In general, a numerically lower transmission gear ratio improves a vehicle's fuel economy. Some factors that can affect the relationship between gear ratios and fuel economy are vehicle weight and payload, average driving speed and the grades of the roads the vehicle is frequently driven on.
Mechanics and automotive enthusiasts often refer to numerically low gear ratios as high and numerically high gear ratios as low, since numerically lower gear ratios perform better at higher speeds and vice versa. The improved fuel economy gained from a numerically lower gear ratio comes at the cost of acceleration and low end torque. If a transmission's gear ratios are too numerically low, the engine and drivetrain will struggle, and fuel economy and performance will both decrease. This is especially true when the vehicle is hauling, towing or driving uphill.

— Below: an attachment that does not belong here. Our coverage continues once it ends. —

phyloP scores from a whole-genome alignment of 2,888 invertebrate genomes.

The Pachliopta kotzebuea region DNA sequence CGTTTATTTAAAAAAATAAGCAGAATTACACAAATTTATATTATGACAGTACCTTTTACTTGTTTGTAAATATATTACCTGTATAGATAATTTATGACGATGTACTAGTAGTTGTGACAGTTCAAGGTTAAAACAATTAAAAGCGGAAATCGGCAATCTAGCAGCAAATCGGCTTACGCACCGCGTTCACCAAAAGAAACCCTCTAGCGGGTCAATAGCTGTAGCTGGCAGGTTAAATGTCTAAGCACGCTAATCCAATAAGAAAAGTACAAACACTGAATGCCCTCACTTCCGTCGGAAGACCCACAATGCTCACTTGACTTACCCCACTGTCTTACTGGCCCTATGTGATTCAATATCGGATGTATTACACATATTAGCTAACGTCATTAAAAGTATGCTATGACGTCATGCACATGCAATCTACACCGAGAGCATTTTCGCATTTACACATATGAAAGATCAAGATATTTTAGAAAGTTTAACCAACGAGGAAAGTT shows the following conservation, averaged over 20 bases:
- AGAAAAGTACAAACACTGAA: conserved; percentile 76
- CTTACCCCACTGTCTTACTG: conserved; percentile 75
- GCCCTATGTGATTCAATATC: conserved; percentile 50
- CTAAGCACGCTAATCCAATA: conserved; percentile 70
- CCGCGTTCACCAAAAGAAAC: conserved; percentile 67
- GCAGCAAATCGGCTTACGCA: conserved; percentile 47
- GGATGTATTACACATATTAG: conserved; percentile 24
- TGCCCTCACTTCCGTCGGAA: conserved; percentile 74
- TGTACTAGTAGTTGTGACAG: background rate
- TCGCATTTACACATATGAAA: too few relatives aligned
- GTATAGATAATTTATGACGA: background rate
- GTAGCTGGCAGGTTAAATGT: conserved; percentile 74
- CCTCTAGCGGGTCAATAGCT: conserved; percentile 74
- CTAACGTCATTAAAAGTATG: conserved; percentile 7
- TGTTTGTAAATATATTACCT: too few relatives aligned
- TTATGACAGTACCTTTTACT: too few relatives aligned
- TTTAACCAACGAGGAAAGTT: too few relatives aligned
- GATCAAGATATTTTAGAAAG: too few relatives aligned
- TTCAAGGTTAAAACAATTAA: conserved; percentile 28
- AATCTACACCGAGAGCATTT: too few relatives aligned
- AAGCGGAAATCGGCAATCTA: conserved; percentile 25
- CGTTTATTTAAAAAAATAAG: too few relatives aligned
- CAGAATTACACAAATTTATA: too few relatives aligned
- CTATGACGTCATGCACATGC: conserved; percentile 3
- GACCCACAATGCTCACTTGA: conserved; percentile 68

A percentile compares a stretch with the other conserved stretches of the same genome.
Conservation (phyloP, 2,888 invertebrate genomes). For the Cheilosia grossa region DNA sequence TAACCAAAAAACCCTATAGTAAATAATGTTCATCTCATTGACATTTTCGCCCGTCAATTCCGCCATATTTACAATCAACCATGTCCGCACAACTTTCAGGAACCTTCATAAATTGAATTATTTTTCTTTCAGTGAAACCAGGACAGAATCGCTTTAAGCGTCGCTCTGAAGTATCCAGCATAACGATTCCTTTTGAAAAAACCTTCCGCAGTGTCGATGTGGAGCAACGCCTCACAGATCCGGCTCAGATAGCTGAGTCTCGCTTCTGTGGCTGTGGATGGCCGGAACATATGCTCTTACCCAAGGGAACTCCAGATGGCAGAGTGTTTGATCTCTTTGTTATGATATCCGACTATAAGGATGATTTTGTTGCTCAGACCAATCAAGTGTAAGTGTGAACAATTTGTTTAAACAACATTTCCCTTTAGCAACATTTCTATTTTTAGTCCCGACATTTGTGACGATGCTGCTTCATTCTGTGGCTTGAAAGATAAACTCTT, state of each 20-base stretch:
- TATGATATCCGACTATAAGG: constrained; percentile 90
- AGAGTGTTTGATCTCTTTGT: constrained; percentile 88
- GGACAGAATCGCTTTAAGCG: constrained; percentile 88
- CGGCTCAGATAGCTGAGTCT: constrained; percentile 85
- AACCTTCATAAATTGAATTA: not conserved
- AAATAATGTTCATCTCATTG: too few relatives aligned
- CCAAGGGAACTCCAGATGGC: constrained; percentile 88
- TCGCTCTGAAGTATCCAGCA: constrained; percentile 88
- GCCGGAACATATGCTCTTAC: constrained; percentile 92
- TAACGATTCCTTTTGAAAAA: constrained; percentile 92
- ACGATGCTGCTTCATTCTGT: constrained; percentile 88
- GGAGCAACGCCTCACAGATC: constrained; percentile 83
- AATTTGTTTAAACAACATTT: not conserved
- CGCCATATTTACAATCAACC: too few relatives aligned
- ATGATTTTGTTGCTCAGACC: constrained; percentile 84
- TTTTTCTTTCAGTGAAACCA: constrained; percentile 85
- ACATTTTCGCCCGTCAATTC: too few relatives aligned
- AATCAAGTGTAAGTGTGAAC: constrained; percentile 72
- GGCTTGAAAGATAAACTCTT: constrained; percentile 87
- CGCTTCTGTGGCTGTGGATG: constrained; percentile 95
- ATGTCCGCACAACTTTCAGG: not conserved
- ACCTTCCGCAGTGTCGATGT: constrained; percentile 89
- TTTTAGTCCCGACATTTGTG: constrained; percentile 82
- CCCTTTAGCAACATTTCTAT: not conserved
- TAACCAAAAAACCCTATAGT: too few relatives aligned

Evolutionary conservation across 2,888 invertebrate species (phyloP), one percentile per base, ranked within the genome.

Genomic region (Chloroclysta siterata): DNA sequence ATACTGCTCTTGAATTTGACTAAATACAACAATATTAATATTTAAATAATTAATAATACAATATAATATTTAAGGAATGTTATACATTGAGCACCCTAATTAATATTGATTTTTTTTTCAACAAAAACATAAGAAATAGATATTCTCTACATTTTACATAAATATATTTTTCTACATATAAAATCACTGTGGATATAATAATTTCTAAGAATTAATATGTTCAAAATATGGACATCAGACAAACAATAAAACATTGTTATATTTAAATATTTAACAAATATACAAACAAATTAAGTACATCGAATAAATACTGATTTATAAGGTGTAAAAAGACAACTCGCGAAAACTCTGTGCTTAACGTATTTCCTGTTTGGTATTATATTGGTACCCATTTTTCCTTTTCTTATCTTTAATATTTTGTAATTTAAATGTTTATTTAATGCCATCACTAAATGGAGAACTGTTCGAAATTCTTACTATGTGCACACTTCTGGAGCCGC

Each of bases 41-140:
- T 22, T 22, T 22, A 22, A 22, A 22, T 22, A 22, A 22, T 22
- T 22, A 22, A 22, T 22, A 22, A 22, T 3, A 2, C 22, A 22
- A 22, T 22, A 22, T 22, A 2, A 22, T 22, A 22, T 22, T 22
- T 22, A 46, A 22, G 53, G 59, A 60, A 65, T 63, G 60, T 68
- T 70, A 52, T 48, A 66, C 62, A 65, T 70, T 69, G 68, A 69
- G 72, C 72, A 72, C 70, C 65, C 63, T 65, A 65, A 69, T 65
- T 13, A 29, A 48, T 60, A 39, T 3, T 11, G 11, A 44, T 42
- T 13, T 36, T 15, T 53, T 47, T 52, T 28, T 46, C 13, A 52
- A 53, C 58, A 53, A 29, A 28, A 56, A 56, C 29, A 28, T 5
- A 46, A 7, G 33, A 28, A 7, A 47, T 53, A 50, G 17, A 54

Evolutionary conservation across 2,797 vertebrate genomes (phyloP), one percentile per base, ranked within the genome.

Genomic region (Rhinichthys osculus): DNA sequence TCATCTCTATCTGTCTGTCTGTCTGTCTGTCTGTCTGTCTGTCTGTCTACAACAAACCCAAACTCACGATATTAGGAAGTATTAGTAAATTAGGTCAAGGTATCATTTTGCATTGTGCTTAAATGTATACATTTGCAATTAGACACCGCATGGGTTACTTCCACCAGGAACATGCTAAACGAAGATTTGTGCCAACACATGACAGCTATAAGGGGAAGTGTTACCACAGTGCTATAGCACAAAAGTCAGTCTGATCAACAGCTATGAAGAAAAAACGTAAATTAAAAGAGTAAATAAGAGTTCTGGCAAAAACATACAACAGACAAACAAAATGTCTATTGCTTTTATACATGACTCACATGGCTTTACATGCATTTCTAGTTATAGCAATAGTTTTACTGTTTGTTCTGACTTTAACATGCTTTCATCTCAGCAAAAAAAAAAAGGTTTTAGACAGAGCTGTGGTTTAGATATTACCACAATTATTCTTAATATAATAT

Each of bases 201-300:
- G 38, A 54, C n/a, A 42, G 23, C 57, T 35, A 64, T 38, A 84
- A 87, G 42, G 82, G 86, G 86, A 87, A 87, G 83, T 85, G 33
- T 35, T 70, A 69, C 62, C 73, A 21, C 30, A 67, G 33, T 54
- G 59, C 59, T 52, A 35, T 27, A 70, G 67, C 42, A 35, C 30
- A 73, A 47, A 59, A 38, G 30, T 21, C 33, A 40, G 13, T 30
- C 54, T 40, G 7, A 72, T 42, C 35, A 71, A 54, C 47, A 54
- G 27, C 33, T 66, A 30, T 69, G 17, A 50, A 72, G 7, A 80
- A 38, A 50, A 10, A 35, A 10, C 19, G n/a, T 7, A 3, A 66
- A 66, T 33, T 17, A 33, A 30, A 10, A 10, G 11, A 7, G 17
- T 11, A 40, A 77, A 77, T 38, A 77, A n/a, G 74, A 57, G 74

For that reason, automotive engineers carefully select factory transmission gear ratios based on a vehicle's weight, payload capacity, engine horsepower, torque capabilities and intended driver use. Thus, a full-sized pickup truck is likely to have a numerically higher gear ratio than an economy car or luxury sedan. Automotive enthusiasts, particularly racers and off-roaders who modify their vehicles' gear ratios, switch to numerically higher gear ratios more frequently than lower ones in order to increase performance, often at the cost of highway fuel economy.